While in brokenness, being human, feeling pain; it is beyond complicated to try to rejoice. My father, who has many physical ailments to the point of helplessness – depending on the day. Days go by where he groans in pain, if not every day. How does one rejoice in physical pain like this? I have never heard my father, a pastor, thank God for his pain. Could you blame him? Although I am not there in his prayer closet either. The preceding was only a physical example. What about people who are depressed? People whose lives have have spun out of control? Generally speaking, those people are not praising God, they are too worried about themselves to notice God at all.
In the world of Christians, there is this sort of cliche talk about praising God in “storms.” Storms? But what about the bones God has broken? Brothers and sisters, this is not a storm! This is where we have taken a step back from God as David did. In such drastic measures as David? No, not necessarily. I do inquire, are sins of omission not looked at in the same way as sins of commission? A reality most Christians in their “works” based thinking fail to see. The consequence: The longer we are away from Him, the longer it takes to begin mending the fractures. If the fractures are not given the proper attention, they will be set incorrectly, leaving one maimed – forever.
Christians, have you ever heard the other cliche saying, “Just give it to God?” Give what to God? Your weakness or just the results of your weakness? My friends, God is the one who broke your bones, and you give Him broken bones? To do what with? Heal them? David realized in Psalm 51, it was not the broken bones that presented the problem. The broken bones were the gift God bestowed upon David in order to root out the problem. The result was David worshiping God in his brokenness. Of course, the bones God had broken were mended; but David left the situation nearly crippled.
Reader, take a lesson from David. Do not be so blind to your own transgressions. The bones God has broken, let them praise Him. We find ourselves always wallowing in self pity when the greatest gift God could have given us was the very ailment we suffer. And we say in the most naive manner, “God help me!” as though we don’t deserve the magnificent fractures.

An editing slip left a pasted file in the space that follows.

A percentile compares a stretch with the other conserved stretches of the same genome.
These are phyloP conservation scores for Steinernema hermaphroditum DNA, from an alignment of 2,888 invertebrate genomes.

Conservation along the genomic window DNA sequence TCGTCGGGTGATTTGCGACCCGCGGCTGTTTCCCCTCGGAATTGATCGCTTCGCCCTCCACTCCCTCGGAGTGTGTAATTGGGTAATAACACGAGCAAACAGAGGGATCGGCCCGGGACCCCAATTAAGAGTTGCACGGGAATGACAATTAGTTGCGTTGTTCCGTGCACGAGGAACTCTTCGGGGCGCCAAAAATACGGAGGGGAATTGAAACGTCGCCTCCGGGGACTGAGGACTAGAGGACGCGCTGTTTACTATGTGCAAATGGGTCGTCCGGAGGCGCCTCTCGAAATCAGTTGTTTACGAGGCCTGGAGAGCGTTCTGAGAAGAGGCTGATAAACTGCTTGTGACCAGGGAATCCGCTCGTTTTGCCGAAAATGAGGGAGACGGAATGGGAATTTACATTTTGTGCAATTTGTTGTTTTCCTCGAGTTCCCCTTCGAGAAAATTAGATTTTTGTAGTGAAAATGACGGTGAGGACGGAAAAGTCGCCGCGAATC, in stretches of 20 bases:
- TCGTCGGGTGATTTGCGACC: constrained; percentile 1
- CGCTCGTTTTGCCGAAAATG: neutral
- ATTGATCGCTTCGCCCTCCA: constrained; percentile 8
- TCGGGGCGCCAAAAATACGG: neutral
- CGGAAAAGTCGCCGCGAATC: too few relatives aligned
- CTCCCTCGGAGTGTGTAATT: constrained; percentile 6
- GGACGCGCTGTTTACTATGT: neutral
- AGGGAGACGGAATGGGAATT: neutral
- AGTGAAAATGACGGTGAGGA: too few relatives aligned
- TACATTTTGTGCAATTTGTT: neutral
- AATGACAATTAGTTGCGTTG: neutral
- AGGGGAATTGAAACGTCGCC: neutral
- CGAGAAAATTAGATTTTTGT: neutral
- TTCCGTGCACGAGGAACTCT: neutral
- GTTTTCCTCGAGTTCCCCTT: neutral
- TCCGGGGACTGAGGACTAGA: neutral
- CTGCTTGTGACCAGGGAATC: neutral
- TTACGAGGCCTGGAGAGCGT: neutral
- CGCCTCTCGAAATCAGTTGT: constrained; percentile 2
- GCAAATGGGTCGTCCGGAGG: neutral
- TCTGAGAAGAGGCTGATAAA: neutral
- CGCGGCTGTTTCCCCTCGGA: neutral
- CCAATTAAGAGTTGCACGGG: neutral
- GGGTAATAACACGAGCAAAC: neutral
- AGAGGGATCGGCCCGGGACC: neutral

“Before he gives strength, we must be made to feel our weakness. Slow, painfully slow, are we to learn this lesson; and slower still to own our nothingness and take the place of helplessness before the Mighty One.” – A.W. Pink
“Do you not know that if you present yourselves to anyone as obedient slaves, you are slaves of the one whom you obey, either of sin, which leads to death, or of obedience, which leads to righteousness?”
- Romans 6:16 (ESV)
An intelligent man I greatly admire intently listened to the testimony of my life. After hearing every antic, every failed attempt at success, every mistake, every corruptible action I had ever made; he then looked at me and gave me his assessment. I wanted him to. I needed words, his words to resonate deep and my mind. I wanted my mind to swell up like water-soaked timber; even after the words dried up, the marks from the swelling would always remain evident. I waited. After a few minutes, he finally said to me, “It sounds like to me; you’ve given ‘Satan’ some serious hard time.”
It never really struck me that I had been a prisoner my entire life. As a Christian, I have always been familiar with Romans and its recurring theme of being “slaves to sin.” Maybe the whole idea of imprisonment or slavery never really sunk in as deep as it should have. After hearing the phrase, “hard time”, I then realized what being a “slave to sin” truly meant. If one were to pick apart the definition Paul gives in Rom. 6:16, it would seem simple enough to grasp. This is not true at all. It took just two words to be said to me before my life started to make a little sense. I found myself meditating on what was said. Hard time. I felt like a ‘bad-ass.’ All prisoners are ‘bad-asses’ right? Hard time. I was caged because I wanted to be caged. I was sentenced to death by humanity.
People are generally told by the Christian church about how getting “saved” will change their lives. Yes, this is true. But what the Christian church fails to tell its newfound converts is the part where their conscience is made new by the Holy Spirit. Yes. A truly, radically saved Christian will go from no conscience to having one. The things they enjoyed in their sin, they now hate. This truth is discovered in the most excruciating ways. New convert’s lives are destroyed by the lies told to them from the people who, in good mind and heart, meant to save them!
When someone goes to prison, their lives change. The way prisoners live on the inside is different from the way they live on the outside. Everything is different for a prisoner: the food, the beds, the habitat, the environment and the people surrounding them, when they arise and when they sleep, the human pecking order. Everything changes. With this philosophy in mind, what happens when prisoners are taken from this sort of environment for a long period of time and put in one where they get their freedom back? The answer: nothing makes sense. The way the person thought, ate, slept, spoke, etc.; it just cannot go away over night. As a prisoner, what challenge would there be to prove to the world you have been reformed from the mess you once were? It takes time, hard lessons, people who love you. It takes patience. After all, hard time can do a number on us.
Today, and every day, my prison philosophies still linger. I find myself caged and not wanting to leave the cage. Only after a short time do I want out. But the cage constantly attracts me. Like any prisoner, doing hard time did a number on me. I am fully aware my freedom lies in Jesus. I am fully aware that I am free! But it is hard to reform. Like a prisoner, I feel like I have something to prove to the outside world: I’m not who I was. After all is said and done, I am still doing hard time.